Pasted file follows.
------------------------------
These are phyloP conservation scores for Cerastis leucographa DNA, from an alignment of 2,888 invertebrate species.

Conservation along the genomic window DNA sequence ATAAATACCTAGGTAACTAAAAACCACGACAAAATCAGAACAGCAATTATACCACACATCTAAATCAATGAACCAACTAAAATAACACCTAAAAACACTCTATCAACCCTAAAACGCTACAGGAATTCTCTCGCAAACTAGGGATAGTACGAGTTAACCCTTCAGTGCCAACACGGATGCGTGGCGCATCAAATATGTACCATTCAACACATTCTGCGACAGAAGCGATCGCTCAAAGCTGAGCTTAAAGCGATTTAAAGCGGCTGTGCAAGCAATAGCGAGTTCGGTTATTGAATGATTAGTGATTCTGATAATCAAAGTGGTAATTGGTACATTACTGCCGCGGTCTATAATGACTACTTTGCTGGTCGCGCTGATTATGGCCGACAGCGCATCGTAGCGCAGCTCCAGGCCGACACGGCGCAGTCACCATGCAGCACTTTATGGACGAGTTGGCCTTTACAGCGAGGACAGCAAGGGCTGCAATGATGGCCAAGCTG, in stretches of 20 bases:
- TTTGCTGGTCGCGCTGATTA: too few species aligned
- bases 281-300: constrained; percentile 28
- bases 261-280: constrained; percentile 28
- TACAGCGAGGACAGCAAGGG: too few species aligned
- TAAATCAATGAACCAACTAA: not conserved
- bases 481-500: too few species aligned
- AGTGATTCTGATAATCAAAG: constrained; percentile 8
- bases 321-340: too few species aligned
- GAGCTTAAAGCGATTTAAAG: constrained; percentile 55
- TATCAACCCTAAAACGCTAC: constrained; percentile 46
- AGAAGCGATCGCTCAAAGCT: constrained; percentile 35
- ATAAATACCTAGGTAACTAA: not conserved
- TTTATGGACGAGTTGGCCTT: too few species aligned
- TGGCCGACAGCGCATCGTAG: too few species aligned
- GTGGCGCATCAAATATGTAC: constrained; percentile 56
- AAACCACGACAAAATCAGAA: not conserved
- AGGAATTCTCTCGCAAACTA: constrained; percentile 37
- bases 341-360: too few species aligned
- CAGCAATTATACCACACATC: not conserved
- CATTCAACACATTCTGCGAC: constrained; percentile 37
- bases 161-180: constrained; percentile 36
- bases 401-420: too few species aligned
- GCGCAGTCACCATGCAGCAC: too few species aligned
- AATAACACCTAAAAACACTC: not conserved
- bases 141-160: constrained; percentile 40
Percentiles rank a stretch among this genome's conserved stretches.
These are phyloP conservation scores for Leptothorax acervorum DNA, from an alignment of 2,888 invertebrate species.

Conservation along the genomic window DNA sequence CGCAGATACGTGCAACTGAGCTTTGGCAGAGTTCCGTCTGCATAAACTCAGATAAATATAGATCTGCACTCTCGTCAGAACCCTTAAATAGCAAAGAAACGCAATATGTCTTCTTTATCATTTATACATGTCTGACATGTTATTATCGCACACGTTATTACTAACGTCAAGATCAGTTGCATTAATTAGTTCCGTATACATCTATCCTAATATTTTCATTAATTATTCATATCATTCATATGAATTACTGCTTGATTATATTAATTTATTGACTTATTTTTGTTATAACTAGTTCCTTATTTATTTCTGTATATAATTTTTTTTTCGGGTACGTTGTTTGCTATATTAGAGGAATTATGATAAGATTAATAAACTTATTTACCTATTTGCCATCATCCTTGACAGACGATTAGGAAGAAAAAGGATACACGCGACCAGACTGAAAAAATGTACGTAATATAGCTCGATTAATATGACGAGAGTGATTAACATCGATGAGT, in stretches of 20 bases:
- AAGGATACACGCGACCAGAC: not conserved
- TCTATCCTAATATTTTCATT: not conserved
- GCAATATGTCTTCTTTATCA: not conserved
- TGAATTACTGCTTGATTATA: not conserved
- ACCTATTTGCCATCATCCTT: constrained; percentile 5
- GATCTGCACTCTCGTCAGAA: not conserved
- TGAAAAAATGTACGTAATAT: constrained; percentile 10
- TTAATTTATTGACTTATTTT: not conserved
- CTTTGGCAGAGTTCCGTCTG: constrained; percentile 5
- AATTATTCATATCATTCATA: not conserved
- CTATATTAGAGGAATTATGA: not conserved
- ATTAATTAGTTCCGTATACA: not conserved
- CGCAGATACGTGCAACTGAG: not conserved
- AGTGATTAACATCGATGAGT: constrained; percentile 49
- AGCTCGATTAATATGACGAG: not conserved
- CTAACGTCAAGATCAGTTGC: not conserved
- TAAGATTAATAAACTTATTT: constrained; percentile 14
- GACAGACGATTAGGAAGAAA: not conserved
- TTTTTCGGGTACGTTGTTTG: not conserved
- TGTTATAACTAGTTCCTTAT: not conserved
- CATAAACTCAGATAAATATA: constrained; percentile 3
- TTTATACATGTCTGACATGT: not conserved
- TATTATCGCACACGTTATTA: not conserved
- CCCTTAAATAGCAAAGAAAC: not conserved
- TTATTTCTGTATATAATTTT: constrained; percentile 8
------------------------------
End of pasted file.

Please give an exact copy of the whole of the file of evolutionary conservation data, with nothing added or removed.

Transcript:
These are phyloP conservation scores for Cerastis leucographa DNA, from an alignment of 2,888 invertebrate species.

Conservation along the genomic window DNA sequence ATAAATACCTAGGTAACTAAAAACCACGACAAAATCAGAACAGCAATTATACCACACATCTAAATCAATGAACCAACTAAAATAACACCTAAAAACACTCTATCAACCCTAAAACGCTACAGGAATTCTCTCGCAAACTAGGGATAGTACGAGTTAACCCTTCAGTGCCAACACGGATGCGTGGCGCATCAAATATGTACCATTCAACACATTCTGCGACAGAAGCGATCGCTCAAAGCTGAGCTTAAAGCGATTTAAAGCGGCTGTGCAAGCAATAGCGAGTTCGGTTATTGAATGATTAGTGATTCTGATAATCAAAGTGGTAATTGGTACATTACTGCCGCGGTCTATAATGACTACTTTGCTGGTCGCGCTGATTATGGCCGACAGCGCATCGTAGCGCAGCTCCAGGCCGACACGGCGCAGTCACCATGCAGCACTTTATGGACGAGTTGGCCTTTACAGCGAGGACAGCAAGGGCTGCAATGATGGCCAAGCTG, in stretches of 20 bases:
- TTTGCTGGTCGCGCTGATTA: too few species aligned
- bases 281-300: constrained; percentile 28
- bases 261-280: constrained; percentile 28
- TACAGCGAGGACAGCAAGGG: too few species aligned
- TAAATCAATGAACCAACTAA: not conserved
- bases 481-500: too few species aligned
- AGTGATTCTGATAATCAAAG: constrained; percentile 8
- bases 321-340: too few species aligned
- GAGCTTAAAGCGATTTAAAG: constrained; percentile 55
- TATCAACCCTAAAACGCTAC: constrained; percentile 46
- AGAAGCGATCGCTCAAAGCT: constrained; percentile 35
- ATAAATACCTAGGTAACTAA: not conserved
- TTTATGGACGAGTTGGCCTT: too few species aligned
- TGGCCGACAGCGCATCGTAG: too few species aligned
- GTGGCGCATCAAATATGTAC: constrained; percentile 56
- AAACCACGACAAAATCAGAA: not conserved
- AGGAATTCTCTCGCAAACTA: constrained; percentile 37
- bases 341-360: too few species aligned
- CAGCAATTATACCACACATC: not conserved
- CATTCAACACATTCTGCGAC: constrained; percentile 37
- bases 161-180: constrained; percentile 36
- bases 401-420: too few species aligned
- GCGCAGTCACCATGCAGCAC: too few species aligned
- AATAACACCTAAAAACACTC: not conserved
- bases 141-160: constrained; percentile 40
Percentiles rank a stretch among this genome's conserved stretches.
These are phyloP conservation scores for Leptothorax acervorum DNA, from an alignment of 2,888 invertebrate species.

Conservation along the genomic window DNA sequence CGCAGATACGTGCAACTGAGCTTTGGCAGAGTTCCGTCTGCATAAACTCAGATAAATATAGATCTGCACTCTCGTCAGAACCCTTAAATAGCAAAGAAACGCAATATGTCTTCTTTATCATTTATACATGTCTGACATGTTATTATCGCACACGTTATTACTAACGTCAAGATCAGTTGCATTAATTAGTTCCGTATACATCTATCCTAATATTTTCATTAATTATTCATATCATTCATATGAATTACTGCTTGATTATATTAATTTATTGACTTATTTTTGTTATAACTAGTTCCTTATTTATTTCTGTATATAATTTTTTTTTCGGGTACGTTGTTTGCTATATTAGAGGAATTATGATAAGATTAATAAACTTATTTACCTATTTGCCATCATCCTTGACAGACGATTAGGAAGAAAAAGGATACACGCGACCAGACTGAAAAAATGTACGTAATATAGCTCGATTAATATGACGAGAGTGATTAACATCGATGAGT, in stretches of 20 bases:
- AAGGATACACGCGACCAGAC: not conserved
- TCTATCCTAATATTTTCATT: not conserved
- GCAATATGTCTTCTTTATCA: not conserved
- TGAATTACTGCTTGATTATA: not conserved
- ACCTATTTGCCATCATCCTT: constrained; percentile 5
- GATCTGCACTCTCGTCAGAA: not conserved
- TGAAAAAATGTACGTAATAT: constrained; percentile 10
- TTAATTTATTGACTTATTTT: not conserved
- CTTTGGCAGAGTTCCGTCTG: constrained; percentile 5
- AATTATTCATATCATTCATA: not conserved
- CTATATTAGAGGAATTATGA: not conserved
- ATTAATTAGTTCCGTATACA: not conserved
- CGCAGATACGTGCAACTGAG: not conserved
- AGTGATTAACATCGATGAGT: constrained; percentile 49
- AGCTCGATTAATATGACGAG: not conserved
- CTAACGTCAAGATCAGTTGC: not conserved
- TAAGATTAATAAACTTATTT: constrained; percentile 14
- GACAGACGATTAGGAAGAAA: not conserved
- TTTTTCGGGTACGTTGTTTG: not conserved
- TGTTATAACTAGTTCCTTAT: not conserved
- CATAAACTCAGATAAATATA: constrained; percentile 3
- TTTATACATGTCTGACATGT: not conserved
- TATTATCGCACACGTTATTA: not conserved
- CCCTTAAATAGCAAAGAAAC: not conserved
- TTATTTCTGTATATAATTTT: constrained; percentile 8